How we make the call
A false statement about a candidate’s position or a fact involving policy. It’s one thing to point out differences between records. It’s another for a candidate or third-party group to present false information or inaccurately portray a candidate’s political record.
A statement that distorts a candidate’s record or a fact involving policy, or which omits a fact that is essential to understanding a candidate’s position.
A statement that may be generally truthful, but lacks context and could easily mislead or be misconstrued.
A statement, however strident, that is based on accurate facts.
|Who:||Sen. Ted Cruz of Texas|
|What:||Response to question about job creation in Detroit|
Moderator Chris Wallace of Fox News cited Detroit’s decline as a manufacturing center, and asked Cruz, “What specifically would you do to bring manufacturing jobs back to America and train residents of cities like Detroit to do those jobs?”
Relevant statement from the debate:
“Let me start by observing that Detroit is a great city with a magnificent legacy that has been utterly decimated by 60 years of failed left-wing policies.
“You know, Henry Ford revolutionized automobile manufacturing and brought automobiles to the middle class. During World War II, Detroit provided — funded the arsenals of democracy to help us win World War II. In the 1960s, Detroit was the Silicon Valley of America. It had a population of 2 million people, had the highest per capita income in the country.
“And then, for 50 years, left-wing Democrats have pursued destructive tax policies, weak crime policies, and have driven the citizens out.
“This city now has just 700,000 citizens. There are vacant homes, one after the other after the other. Crime has been rampant, and it is an outrage. And let me say to folks in the media: That is a story that the media ought to be telling over and over again, the destruction of left-wing policies and the millions who have hurt because of it.”
Statements under review:
“...in the 1960s, Detroit was the Silicon Valley of America. It had a population of 2 million people, had the highest per capita income in the country.
“And then, for 50 years, left-wing Democrats have pursued destructive tax policies, weak crime policies, and have driven the citizens out.”
Cruz appears to identify the beginning of Detroit’s troubles around the time of the violence that shook Detroit in the summer of 1967, 49 years ago, and offers the well-worn narrative that the riot (or uprising, as many call it) under a Democratic mayor helped launch decades of destruction in the city.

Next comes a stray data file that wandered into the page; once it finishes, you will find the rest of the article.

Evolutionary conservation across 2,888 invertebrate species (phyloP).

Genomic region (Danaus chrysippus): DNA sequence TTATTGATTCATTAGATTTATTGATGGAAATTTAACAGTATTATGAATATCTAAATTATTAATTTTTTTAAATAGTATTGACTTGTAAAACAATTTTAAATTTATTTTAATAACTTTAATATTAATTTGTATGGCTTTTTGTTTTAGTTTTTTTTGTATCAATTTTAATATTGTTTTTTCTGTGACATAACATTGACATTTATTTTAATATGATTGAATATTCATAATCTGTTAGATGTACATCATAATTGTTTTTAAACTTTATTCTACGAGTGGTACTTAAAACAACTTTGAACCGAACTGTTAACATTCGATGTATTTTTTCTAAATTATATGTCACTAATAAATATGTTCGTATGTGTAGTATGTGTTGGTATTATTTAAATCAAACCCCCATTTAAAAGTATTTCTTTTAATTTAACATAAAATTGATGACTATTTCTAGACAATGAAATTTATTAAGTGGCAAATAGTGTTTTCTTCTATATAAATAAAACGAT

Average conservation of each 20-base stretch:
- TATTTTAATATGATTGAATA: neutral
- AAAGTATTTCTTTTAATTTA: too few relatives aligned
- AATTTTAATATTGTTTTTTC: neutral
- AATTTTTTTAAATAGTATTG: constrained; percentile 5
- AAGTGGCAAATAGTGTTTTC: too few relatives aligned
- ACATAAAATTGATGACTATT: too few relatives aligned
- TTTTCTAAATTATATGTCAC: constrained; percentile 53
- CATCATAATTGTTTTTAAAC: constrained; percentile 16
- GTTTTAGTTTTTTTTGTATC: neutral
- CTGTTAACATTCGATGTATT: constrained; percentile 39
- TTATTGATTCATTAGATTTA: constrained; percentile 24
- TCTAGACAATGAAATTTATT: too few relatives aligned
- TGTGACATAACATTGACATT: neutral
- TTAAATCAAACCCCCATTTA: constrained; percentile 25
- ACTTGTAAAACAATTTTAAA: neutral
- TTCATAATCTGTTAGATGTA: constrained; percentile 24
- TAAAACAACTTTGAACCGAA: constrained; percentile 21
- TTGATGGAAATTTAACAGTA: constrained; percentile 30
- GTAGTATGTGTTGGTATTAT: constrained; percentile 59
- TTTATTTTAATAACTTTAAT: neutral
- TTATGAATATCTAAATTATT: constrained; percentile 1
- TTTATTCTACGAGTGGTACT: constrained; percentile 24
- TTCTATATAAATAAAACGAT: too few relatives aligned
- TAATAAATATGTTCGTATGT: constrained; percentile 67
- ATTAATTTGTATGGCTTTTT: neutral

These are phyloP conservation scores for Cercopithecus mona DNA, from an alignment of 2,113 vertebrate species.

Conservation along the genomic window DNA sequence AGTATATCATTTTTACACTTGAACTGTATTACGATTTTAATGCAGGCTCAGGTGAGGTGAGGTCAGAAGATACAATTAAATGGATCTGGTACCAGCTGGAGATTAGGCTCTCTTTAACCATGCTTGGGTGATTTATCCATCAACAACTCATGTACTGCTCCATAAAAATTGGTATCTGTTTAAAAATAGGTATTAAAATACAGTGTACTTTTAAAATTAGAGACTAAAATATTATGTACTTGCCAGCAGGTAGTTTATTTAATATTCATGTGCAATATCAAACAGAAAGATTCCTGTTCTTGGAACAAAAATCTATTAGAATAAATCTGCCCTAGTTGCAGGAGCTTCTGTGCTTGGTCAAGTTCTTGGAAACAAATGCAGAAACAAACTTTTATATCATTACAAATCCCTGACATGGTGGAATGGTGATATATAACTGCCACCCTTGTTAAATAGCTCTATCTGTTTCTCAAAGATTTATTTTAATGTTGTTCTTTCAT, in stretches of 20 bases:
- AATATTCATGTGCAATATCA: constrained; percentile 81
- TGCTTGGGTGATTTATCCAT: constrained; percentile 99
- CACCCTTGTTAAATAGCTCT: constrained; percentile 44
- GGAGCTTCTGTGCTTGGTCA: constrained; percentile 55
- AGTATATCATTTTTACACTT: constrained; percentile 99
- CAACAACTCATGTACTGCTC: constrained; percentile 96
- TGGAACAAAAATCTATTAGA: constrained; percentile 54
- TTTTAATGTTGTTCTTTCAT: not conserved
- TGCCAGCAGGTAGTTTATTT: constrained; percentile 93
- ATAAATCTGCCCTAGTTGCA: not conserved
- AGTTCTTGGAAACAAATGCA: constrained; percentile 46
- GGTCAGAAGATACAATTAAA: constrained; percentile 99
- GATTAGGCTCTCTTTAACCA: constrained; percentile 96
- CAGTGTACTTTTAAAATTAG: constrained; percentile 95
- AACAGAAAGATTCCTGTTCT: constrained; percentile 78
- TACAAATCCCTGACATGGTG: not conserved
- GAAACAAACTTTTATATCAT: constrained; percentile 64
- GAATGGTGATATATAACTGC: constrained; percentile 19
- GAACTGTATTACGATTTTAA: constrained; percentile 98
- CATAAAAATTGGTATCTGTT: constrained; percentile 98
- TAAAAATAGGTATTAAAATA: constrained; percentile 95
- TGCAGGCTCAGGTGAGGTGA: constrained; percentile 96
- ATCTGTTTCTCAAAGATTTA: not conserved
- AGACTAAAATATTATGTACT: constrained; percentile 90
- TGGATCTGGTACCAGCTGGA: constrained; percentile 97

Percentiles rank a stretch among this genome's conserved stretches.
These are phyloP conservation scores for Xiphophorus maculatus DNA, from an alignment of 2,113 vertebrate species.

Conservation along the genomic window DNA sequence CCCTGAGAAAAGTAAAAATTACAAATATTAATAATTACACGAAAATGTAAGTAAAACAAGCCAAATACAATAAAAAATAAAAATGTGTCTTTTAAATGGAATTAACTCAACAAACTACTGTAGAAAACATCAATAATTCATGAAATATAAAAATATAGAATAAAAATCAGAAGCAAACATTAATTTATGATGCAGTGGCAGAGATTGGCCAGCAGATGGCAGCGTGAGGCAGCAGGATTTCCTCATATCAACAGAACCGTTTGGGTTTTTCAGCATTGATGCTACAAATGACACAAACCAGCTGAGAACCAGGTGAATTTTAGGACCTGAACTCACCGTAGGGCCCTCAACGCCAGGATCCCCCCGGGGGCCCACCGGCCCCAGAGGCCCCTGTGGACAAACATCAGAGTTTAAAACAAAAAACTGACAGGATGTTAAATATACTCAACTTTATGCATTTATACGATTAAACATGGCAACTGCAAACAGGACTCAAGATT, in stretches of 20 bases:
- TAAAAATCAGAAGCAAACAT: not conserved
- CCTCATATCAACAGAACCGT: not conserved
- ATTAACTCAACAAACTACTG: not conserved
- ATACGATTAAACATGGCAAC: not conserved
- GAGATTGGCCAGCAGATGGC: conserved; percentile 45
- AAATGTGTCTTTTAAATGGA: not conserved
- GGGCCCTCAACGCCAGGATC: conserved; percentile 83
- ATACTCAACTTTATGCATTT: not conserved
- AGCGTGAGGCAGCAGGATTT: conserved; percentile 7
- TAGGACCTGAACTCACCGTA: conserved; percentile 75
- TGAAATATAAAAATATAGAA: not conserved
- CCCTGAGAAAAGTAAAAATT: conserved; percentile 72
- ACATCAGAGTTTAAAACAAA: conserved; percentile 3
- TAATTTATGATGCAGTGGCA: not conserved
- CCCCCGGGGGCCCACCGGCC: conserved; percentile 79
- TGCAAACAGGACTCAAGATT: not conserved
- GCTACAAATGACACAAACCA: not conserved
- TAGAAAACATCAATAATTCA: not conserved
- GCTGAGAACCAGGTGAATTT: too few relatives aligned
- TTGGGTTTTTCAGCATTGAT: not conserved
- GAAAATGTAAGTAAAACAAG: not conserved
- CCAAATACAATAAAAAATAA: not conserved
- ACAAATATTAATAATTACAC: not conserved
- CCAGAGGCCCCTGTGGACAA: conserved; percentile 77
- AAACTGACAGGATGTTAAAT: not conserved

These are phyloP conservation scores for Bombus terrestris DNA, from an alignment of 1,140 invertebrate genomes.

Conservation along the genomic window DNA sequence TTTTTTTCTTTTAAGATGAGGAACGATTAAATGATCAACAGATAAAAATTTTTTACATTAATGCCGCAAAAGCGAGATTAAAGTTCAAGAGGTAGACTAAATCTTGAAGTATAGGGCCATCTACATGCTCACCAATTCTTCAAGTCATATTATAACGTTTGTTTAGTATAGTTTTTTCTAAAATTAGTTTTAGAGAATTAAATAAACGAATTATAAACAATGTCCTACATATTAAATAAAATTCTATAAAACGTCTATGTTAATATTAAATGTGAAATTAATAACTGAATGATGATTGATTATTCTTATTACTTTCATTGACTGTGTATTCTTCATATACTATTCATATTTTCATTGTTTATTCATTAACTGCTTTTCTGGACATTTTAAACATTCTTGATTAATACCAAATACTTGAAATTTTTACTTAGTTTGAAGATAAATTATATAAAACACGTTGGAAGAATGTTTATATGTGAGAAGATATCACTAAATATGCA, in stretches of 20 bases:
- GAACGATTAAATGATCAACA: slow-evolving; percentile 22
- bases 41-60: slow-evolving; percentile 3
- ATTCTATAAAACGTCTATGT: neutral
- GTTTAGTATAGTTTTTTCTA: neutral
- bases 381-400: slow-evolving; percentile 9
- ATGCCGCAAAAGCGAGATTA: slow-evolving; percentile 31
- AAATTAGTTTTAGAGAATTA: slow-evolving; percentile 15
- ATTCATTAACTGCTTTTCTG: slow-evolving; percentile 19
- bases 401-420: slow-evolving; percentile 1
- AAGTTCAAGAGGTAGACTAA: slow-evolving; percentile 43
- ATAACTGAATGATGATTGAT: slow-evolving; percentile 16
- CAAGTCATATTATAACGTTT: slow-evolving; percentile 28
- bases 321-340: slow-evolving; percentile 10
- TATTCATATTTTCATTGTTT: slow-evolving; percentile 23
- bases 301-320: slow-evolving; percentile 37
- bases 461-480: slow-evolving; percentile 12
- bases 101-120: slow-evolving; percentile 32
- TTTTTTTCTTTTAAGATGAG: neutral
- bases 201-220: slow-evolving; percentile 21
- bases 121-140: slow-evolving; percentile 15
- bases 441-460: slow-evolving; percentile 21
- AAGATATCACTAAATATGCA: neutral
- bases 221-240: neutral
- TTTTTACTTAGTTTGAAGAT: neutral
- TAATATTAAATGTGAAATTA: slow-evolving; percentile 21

While there is certainly evidence that a succession of mayors failed to make the hard budget decisions required in a shrinking city, and the corruption of former Mayor Kwame Kilpatrick remains a stain on Detroit, Cruz’s history dramatically oversimplifies the factors that contributed to Detroit’s loss of manufacturing jobs, population and tax base, trends that actually began more than a decade before the violence that rocked Detroit in 1967.
In “Origins of the Urban Crisis: Race and Inequality in Postwar Detroit,” the historian Thomas J. Sugrue traces Detroit’s downturn to conditions having little to do with the political party running the once-powerful city.
Detroit, like other northern industrial cities, saw job losses beginning in the 1950s as large companies automated production and moved plants to the suburbs, rural areas and to Southern states. Detroit, whose population peaked at 1.8 million in 1950 (not the 1960s), was overly reliant on manufacturing, and poorly positioned to diversify when those jobs began to vanish. And, as Sugrue noted, jobs were dwindling even as blacks continued to move north to industrial cities like Detroit, where the promise of a better life was often replaced by systemic racial discrimination. Whites, meanwhile, had already begun to flee Detroit in the 1950s as more African Americans arrived. The pace of white flight and the businesses that catered to them only accelerated following the riot, further decimating Detroit’s tax base.
The mayor at the dawn of Detroit’s economic decline in the 1950s: Albert E. Cobo, a Republican, who campaigned against the “Negro invasion” of white neighborhoods, and whose signature accomplishment was a blockbuster expressway project that eventually help ease the path of suburban flight.
Simply put, the population and economy in Detroit declined from a complex mix of factors, both local and national, involving Democrats and Republicans. The city, once home to 300,000 manufacturing jobs, is now down to 30,000.
The Call: Foul
Cruz oversimplified and misrepresented the myriad factors that produced Detroit’s slow-motion decline.